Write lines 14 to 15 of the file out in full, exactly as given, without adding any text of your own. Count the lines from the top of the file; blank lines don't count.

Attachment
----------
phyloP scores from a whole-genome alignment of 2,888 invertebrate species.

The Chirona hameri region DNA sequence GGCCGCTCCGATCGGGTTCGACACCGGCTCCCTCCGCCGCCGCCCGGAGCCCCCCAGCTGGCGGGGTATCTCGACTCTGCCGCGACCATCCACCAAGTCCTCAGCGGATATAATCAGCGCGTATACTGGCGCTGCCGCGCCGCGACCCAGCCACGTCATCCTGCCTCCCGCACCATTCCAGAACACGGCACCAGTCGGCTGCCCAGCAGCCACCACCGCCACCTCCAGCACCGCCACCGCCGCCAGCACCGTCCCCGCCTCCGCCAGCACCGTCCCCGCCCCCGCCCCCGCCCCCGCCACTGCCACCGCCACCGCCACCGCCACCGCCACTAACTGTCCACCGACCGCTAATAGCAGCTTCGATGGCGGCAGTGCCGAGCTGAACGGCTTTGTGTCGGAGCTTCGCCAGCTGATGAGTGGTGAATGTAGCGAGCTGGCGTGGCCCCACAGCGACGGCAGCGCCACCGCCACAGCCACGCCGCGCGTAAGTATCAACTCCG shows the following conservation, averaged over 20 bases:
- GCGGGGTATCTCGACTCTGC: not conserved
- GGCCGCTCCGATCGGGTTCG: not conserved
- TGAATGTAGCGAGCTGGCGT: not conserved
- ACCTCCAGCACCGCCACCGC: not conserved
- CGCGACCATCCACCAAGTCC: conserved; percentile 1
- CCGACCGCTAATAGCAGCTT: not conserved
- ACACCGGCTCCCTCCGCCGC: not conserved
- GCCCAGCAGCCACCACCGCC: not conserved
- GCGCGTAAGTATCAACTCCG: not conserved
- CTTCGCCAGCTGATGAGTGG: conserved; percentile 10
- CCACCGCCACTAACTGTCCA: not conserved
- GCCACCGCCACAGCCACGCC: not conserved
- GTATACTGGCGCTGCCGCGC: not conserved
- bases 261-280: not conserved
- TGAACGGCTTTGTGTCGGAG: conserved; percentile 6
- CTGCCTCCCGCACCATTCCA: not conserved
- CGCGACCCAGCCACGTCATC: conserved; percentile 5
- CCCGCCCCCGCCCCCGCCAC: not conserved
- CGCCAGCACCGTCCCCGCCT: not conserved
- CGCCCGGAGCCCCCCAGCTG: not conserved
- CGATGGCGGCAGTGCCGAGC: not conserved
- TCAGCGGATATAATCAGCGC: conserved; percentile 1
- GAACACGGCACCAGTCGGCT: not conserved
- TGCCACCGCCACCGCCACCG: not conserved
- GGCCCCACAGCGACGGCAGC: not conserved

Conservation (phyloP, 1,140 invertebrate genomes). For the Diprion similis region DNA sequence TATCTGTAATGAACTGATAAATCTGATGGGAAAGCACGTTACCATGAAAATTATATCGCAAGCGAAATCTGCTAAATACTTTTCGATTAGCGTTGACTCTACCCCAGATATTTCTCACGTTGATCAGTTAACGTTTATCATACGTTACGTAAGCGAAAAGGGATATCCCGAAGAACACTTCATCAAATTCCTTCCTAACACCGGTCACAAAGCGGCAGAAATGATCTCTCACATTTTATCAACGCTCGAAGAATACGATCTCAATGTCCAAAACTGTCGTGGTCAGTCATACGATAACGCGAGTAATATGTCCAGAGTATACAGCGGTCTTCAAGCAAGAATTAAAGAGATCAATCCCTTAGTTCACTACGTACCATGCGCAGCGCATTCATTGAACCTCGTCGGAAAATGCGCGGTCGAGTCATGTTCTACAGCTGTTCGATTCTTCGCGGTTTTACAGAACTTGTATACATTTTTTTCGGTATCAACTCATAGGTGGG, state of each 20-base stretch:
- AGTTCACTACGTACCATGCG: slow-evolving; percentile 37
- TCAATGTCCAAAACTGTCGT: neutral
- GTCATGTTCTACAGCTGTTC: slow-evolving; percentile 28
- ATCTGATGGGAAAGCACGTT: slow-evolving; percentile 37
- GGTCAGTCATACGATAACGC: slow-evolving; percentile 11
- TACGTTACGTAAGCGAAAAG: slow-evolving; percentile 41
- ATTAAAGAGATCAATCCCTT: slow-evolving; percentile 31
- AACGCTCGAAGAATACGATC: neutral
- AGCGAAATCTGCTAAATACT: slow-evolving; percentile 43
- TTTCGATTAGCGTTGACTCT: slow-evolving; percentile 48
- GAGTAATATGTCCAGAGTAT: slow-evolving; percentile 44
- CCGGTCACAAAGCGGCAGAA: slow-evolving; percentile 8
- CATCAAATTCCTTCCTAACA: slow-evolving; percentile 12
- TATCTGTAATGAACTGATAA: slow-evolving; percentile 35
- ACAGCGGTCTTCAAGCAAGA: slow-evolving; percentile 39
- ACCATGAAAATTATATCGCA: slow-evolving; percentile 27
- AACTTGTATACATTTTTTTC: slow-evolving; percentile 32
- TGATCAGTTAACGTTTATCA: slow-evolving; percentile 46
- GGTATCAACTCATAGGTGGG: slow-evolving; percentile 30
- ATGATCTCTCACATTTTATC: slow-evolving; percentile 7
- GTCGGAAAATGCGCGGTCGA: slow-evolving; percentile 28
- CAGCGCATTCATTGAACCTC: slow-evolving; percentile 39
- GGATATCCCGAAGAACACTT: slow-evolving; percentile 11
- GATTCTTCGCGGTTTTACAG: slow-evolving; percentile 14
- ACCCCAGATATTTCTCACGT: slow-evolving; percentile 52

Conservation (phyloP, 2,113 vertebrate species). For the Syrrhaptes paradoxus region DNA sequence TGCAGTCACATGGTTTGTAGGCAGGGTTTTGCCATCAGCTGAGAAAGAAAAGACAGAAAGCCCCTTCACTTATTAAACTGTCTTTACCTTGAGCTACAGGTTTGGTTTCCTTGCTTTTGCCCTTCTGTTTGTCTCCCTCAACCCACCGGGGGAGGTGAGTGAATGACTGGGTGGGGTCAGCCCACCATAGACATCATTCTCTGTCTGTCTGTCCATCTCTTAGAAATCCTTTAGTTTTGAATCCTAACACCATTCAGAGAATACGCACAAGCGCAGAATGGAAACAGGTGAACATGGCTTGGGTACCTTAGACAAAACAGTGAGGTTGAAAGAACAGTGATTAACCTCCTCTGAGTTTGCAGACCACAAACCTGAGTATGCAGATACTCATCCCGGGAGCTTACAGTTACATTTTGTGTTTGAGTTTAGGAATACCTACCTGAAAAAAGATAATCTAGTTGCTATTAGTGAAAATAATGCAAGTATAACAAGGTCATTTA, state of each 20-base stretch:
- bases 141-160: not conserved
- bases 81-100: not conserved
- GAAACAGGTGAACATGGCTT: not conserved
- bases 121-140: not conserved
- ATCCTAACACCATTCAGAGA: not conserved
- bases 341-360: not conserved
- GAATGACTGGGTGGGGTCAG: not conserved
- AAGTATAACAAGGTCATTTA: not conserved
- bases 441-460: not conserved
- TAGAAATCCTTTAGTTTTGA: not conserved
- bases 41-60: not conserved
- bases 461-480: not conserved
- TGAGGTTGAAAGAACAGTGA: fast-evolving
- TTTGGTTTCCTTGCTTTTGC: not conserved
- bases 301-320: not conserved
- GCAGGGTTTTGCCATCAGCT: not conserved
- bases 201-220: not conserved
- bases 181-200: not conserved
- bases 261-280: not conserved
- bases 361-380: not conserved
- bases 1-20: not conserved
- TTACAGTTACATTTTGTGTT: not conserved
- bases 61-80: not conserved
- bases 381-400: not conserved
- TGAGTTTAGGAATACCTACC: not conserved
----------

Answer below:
- GCCACCGCCACAGCCACGCC: not conserved
- GTATACTGGCGCTGCCGCGC: not conserved